We also performed simulations with the continuous injection process extended along the jet boundary from up to the shock at . As long as most particles were injected far from the shock the resulting spectra were very similar to the ones obtained with . The role of the cocoon spatial extension in the acceleration
process can be evaluated from Figs 4,6. One may note that for the
particle injection at the terminal shock in the presence of a nearby
front boundary, any change in is accompanied
by only a minor modification to the spectrum seen at highest energies.
This behaviour is determined by the efficient particle escape through
the front boundary. Only increasing to values
allows the larger to
increase the spectrum cut-off substantially. However, for the
injection far upstream of the shock the main process removing
particles from the acceleration is the diffusive escape through the
side boundary. In such a case particles can reach larger energies with
a more extended cocoon. For the shock injection, the spectra presented
in Fig. 6 only insignificantly differ in the momentum range
between and . This
feature illustrates the fact that spectrum inclination depends on the
local conditions near the shock if the particle energy is insufficient
to allow for non-diffusive escape through the boundary. For the
upstream injection the spectrum with smaller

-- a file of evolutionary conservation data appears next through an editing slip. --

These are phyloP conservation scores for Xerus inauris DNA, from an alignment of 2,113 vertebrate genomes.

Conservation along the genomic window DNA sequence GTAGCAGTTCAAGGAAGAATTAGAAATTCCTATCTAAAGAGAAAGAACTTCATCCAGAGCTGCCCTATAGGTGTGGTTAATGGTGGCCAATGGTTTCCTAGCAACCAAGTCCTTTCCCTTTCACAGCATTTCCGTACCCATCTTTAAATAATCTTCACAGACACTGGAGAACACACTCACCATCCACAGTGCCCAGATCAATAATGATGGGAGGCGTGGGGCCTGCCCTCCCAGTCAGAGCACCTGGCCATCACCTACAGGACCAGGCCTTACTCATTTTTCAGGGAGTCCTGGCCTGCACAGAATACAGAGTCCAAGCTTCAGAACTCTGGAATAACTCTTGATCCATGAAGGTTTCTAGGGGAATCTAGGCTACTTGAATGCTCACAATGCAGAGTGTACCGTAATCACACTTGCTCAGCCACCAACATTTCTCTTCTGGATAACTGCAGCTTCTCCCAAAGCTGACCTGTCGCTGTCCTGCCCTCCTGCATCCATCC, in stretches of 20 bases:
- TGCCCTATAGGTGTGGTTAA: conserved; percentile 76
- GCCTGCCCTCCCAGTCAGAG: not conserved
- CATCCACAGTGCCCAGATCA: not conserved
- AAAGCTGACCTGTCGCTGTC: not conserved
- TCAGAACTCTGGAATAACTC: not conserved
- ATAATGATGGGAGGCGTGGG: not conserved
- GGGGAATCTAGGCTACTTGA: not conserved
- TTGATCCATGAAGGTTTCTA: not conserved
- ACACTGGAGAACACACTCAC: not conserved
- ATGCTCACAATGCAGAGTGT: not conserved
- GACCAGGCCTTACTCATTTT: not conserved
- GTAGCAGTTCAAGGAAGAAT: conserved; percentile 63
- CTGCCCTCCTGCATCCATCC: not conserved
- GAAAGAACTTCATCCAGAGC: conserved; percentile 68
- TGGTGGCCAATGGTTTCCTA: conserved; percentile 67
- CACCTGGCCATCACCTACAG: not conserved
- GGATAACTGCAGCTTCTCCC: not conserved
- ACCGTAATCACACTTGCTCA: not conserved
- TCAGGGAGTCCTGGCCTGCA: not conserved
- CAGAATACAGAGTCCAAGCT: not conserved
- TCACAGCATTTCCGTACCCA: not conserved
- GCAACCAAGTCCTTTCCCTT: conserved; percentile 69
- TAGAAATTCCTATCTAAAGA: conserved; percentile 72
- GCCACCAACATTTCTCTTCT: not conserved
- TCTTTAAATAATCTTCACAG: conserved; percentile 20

is shifted up in this momentum range because the larger proportion of
all particles have a chance to escape at a given momentum. However,
the spectrum inclination does not significantly depend on
until a chance for particle escape becomes
comparable to the probability of doubling its energy. The process can
be described in the following way. After commencing the acceleration
process at injection, the energized particles fill diffusively the
volume near . The normal to the jet boundary
diffusion coefficient is proportional to particle momentum in our
model. Thus the diffusing relativistic particles fill this volume in a
time inversely proportional to the particle momentum,
, and the time required for these particles to
diffuse back to the jet boundary to be further accelerated is also
. As energy gains of particles interacting with
the jet boundary - with the mean value depending on the particle
anisotropy and the jet velocity - are proportional to
In Fig. 7, the spectra for different turbulence levels defined
by the respective values of or 0.0013 are
compared. Because in the simulations with smaller
© European Southern Observatory (ESO) 1998 Online publication: June 12, 1998 |